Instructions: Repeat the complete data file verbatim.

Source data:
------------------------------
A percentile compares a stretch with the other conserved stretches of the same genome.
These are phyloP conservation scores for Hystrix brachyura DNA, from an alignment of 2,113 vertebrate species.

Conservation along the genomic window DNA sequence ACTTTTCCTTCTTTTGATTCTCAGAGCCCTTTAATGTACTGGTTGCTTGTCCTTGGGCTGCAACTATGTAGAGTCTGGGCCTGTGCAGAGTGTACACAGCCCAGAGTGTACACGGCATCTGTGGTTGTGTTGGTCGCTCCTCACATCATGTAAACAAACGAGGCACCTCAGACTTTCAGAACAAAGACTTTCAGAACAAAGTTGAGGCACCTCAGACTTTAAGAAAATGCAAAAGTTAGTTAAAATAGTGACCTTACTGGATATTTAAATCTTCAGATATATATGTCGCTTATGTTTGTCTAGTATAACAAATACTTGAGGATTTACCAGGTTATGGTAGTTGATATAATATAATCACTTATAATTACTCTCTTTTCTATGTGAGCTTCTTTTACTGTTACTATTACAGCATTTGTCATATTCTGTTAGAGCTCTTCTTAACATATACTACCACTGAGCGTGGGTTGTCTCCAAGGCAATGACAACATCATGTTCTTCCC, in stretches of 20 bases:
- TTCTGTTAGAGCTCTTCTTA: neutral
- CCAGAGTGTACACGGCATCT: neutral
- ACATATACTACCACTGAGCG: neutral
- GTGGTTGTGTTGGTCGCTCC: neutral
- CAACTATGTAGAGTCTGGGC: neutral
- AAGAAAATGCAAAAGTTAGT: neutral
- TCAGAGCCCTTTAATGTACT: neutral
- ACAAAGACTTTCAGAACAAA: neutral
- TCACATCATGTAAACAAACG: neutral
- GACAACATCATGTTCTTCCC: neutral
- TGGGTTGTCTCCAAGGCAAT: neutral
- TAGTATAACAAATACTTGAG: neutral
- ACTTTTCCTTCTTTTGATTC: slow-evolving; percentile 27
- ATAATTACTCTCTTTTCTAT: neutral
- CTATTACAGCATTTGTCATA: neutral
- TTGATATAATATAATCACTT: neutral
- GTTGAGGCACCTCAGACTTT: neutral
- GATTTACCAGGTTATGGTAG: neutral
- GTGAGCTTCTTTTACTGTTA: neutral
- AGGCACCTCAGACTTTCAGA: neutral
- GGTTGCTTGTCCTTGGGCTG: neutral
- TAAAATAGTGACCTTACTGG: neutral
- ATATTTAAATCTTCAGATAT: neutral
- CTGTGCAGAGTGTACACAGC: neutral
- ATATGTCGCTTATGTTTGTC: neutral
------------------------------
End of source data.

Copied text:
A percentile compares a stretch with the other conserved stretches of the same genome.
These are phyloP conservation scores for Hystrix brachyura DNA, from an alignment of 2,113 vertebrate species.

Conservation along the genomic window DNA sequence ACTTTTCCTTCTTTTGATTCTCAGAGCCCTTTAATGTACTGGTTGCTTGTCCTTGGGCTGCAACTATGTAGAGTCTGGGCCTGTGCAGAGTGTACACAGCCCAGAGTGTACACGGCATCTGTGGTTGTGTTGGTCGCTCCTCACATCATGTAAACAAACGAGGCACCTCAGACTTTCAGAACAAAGACTTTCAGAACAAAGTTGAGGCACCTCAGACTTTAAGAAAATGCAAAAGTTAGTTAAAATAGTGACCTTACTGGATATTTAAATCTTCAGATATATATGTCGCTTATGTTTGTCTAGTATAACAAATACTTGAGGATTTACCAGGTTATGGTAGTTGATATAATATAATCACTTATAATTACTCTCTTTTCTATGTGAGCTTCTTTTACTGTTACTATTACAGCATTTGTCATATTCTGTTAGAGCTCTTCTTAACATATACTACCACTGAGCGTGGGTTGTCTCCAAGGCAATGACAACATCATGTTCTTCCC, in stretches of 20 bases:
- TTCTGTTAGAGCTCTTCTTA: neutral
- CCAGAGTGTACACGGCATCT: neutral
- ACATATACTACCACTGAGCG: neutral
- GTGGTTGTGTTGGTCGCTCC: neutral
- CAACTATGTAGAGTCTGGGC: neutral
- AAGAAAATGCAAAAGTTAGT: neutral
- TCAGAGCCCTTTAATGTACT: neutral
- ACAAAGACTTTCAGAACAAA: neutral
- TCACATCATGTAAACAAACG: neutral
- GACAACATCATGTTCTTCCC: neutral
- TGGGTTGTCTCCAAGGCAAT: neutral
- TAGTATAACAAATACTTGAG: neutral
- ACTTTTCCTTCTTTTGATTC: slow-evolving; percentile 27
- ATAATTACTCTCTTTTCTAT: neutral
- CTATTACAGCATTTGTCATA: neutral
- TTGATATAATATAATCACTT: neutral
- GTTGAGGCACCTCAGACTTT: neutral
- GATTTACCAGGTTATGGTAG: neutral
- GTGAGCTTCTTTTACTGTTA: neutral
- AGGCACCTCAGACTTTCAGA: neutral
- GGTTGCTTGTCCTTGGGCTG: neutral
- TAAAATAGTGACCTTACTGG: neutral
- ATATTTAAATCTTCAGATAT: neutral
- CTGTGCAGAGTGTACACAGC: neutral
- ATATGTCGCTTATGTTTGTC: neutral